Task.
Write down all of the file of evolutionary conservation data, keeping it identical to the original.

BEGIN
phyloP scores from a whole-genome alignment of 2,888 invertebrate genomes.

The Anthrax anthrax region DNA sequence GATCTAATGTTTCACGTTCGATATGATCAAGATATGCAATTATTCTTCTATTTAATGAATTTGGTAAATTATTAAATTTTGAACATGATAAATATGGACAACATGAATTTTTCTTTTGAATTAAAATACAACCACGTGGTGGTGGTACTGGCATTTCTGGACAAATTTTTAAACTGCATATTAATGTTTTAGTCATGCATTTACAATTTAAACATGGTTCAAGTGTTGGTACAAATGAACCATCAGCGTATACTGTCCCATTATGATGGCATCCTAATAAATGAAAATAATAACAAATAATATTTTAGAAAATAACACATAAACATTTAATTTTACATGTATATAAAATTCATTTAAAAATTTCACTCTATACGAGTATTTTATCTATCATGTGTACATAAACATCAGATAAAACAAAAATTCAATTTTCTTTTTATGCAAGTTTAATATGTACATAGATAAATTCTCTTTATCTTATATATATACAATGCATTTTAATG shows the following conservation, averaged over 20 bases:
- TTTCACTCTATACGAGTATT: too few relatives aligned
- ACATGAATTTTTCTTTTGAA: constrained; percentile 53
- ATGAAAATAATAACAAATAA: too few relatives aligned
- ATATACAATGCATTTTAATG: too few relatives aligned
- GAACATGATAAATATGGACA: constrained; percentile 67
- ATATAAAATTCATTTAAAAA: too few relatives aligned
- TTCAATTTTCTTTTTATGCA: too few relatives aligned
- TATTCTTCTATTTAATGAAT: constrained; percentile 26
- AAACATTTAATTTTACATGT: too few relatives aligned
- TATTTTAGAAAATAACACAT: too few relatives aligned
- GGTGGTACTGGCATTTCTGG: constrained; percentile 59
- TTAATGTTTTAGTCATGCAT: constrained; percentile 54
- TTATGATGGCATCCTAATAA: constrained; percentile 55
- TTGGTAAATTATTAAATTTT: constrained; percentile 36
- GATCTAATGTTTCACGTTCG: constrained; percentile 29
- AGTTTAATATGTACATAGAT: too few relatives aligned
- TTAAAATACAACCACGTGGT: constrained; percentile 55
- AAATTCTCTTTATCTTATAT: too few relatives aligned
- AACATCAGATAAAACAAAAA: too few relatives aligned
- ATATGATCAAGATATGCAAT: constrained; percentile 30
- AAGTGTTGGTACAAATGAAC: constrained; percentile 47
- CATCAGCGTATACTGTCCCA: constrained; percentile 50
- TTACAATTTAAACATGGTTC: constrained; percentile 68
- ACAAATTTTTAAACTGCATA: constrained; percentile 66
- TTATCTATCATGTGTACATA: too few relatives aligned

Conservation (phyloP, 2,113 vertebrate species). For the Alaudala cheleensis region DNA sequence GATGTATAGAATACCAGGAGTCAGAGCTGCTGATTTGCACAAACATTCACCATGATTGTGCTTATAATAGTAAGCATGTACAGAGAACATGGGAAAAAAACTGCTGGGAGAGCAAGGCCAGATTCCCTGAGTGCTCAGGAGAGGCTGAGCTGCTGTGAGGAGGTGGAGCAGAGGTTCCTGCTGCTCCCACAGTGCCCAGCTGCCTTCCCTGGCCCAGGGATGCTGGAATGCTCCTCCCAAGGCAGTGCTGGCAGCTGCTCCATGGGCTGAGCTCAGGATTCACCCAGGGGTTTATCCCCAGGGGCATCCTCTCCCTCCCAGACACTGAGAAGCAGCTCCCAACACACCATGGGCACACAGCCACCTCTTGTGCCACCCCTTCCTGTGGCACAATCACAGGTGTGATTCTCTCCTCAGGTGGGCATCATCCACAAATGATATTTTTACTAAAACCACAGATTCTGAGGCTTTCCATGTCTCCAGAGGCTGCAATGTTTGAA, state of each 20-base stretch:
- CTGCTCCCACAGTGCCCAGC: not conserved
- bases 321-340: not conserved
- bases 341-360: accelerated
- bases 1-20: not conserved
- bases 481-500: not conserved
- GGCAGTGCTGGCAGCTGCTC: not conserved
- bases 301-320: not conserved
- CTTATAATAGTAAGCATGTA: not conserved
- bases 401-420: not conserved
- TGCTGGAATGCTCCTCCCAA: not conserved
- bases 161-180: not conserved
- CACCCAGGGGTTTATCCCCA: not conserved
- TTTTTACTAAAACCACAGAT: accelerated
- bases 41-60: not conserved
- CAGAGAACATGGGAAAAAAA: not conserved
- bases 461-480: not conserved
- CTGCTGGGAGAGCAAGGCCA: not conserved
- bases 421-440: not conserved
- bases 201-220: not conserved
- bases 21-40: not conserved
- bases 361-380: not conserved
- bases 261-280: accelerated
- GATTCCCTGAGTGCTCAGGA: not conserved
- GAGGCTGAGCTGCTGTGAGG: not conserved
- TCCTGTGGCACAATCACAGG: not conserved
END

phyloP scores from a whole-genome alignment of 2,888 invertebrate genomes.

The Anthrax anthrax region DNA sequence GATCTAATGTTTCACGTTCGATATGATCAAGATATGCAATTATTCTTCTATTTAATGAATTTGGTAAATTATTAAATTTTGAACATGATAAATATGGACAACATGAATTTTTCTTTTGAATTAAAATACAACCACGTGGTGGTGGTACTGGCATTTCTGGACAAATTTTTAAACTGCATATTAATGTTTTAGTCATGCATTTACAATTTAAACATGGTTCAAGTGTTGGTACAAATGAACCATCAGCGTATACTGTCCCATTATGATGGCATCCTAATAAATGAAAATAATAACAAATAATATTTTAGAAAATAACACATAAACATTTAATTTTACATGTATATAAAATTCATTTAAAAATTTCACTCTATACGAGTATTTTATCTATCATGTGTACATAAACATCAGATAAAACAAAAATTCAATTTTCTTTTTATGCAAGTTTAATATGTACATAGATAAATTCTCTTTATCTTATATATATACAATGCATTTTAATG shows the following conservation, averaged over 20 bases:
- TTTCACTCTATACGAGTATT: too few relatives aligned
- ACATGAATTTTTCTTTTGAA: constrained; percentile 53
- ATGAAAATAATAACAAATAA: too few relatives aligned
- ATATACAATGCATTTTAATG: too few relatives aligned
- GAACATGATAAATATGGACA: constrained; percentile 67
- ATATAAAATTCATTTAAAAA: too few relatives aligned
- TTCAATTTTCTTTTTATGCA: too few relatives aligned
- TATTCTTCTATTTAATGAAT: constrained; percentile 26
- AAACATTTAATTTTACATGT: too few relatives aligned
- TATTTTAGAAAATAACACAT: too few relatives aligned
- GGTGGTACTGGCATTTCTGG: constrained; percentile 59
- TTAATGTTTTAGTCATGCAT: constrained; percentile 54
- TTATGATGGCATCCTAATAA: constrained; percentile 55
- TTGGTAAATTATTAAATTTT: constrained; percentile 36
- GATCTAATGTTTCACGTTCG: constrained; percentile 29
- AGTTTAATATGTACATAGAT: too few relatives aligned
- TTAAAATACAACCACGTGGT: constrained; percentile 55
- AAATTCTCTTTATCTTATAT: too few relatives aligned
- AACATCAGATAAAACAAAAA: too few relatives aligned
- ATATGATCAAGATATGCAAT: constrained; percentile 30
- AAGTGTTGGTACAAATGAAC: constrained; percentile 47
- CATCAGCGTATACTGTCCCA: constrained; percentile 50
- TTACAATTTAAACATGGTTC: constrained; percentile 68
- ACAAATTTTTAAACTGCATA: constrained; percentile 66
- TTATCTATCATGTGTACATA: too few relatives aligned

Conservation (phyloP, 2,113 vertebrate species). For the Alaudala cheleensis region DNA sequence GATGTATAGAATACCAGGAGTCAGAGCTGCTGATTTGCACAAACATTCACCATGATTGTGCTTATAATAGTAAGCATGTACAGAGAACATGGGAAAAAAACTGCTGGGAGAGCAAGGCCAGATTCCCTGAGTGCTCAGGAGAGGCTGAGCTGCTGTGAGGAGGTGGAGCAGAGGTTCCTGCTGCTCCCACAGTGCCCAGCTGCCTTCCCTGGCCCAGGGATGCTGGAATGCTCCTCCCAAGGCAGTGCTGGCAGCTGCTCCATGGGCTGAGCTCAGGATTCACCCAGGGGTTTATCCCCAGGGGCATCCTCTCCCTCCCAGACACTGAGAAGCAGCTCCCAACACACCATGGGCACACAGCCACCTCTTGTGCCACCCCTTCCTGTGGCACAATCACAGGTGTGATTCTCTCCTCAGGTGGGCATCATCCACAAATGATATTTTTACTAAAACCACAGATTCTGAGGCTTTCCATGTCTCCAGAGGCTGCAATGTTTGAA, state of each 20-base stretch:
- CTGCTCCCACAGTGCCCAGC: not conserved
- bases 321-340: not conserved
- bases 341-360: accelerated
- bases 1-20: not conserved
- bases 481-500: not conserved
- GGCAGTGCTGGCAGCTGCTC: not conserved
- bases 301-320: not conserved
- CTTATAATAGTAAGCATGTA: not conserved
- bases 401-420: not conserved
- TGCTGGAATGCTCCTCCCAA: not conserved
- bases 161-180: not conserved
- CACCCAGGGGTTTATCCCCA: not conserved
- TTTTTACTAAAACCACAGAT: accelerated
- bases 41-60: not conserved
- CAGAGAACATGGGAAAAAAA: not conserved
- bases 461-480: not conserved
- CTGCTGGGAGAGCAAGGCCA: not conserved
- bases 421-440: not conserved
- bases 201-220: not conserved
- bases 21-40: not conserved
- bases 361-380: not conserved
- bases 261-280: accelerated
- GATTCCCTGAGTGCTCAGGA: not conserved
- GAGGCTGAGCTGCTGTGAGG: not conserved
- TCCTGTGGCACAATCACAGG: not conserved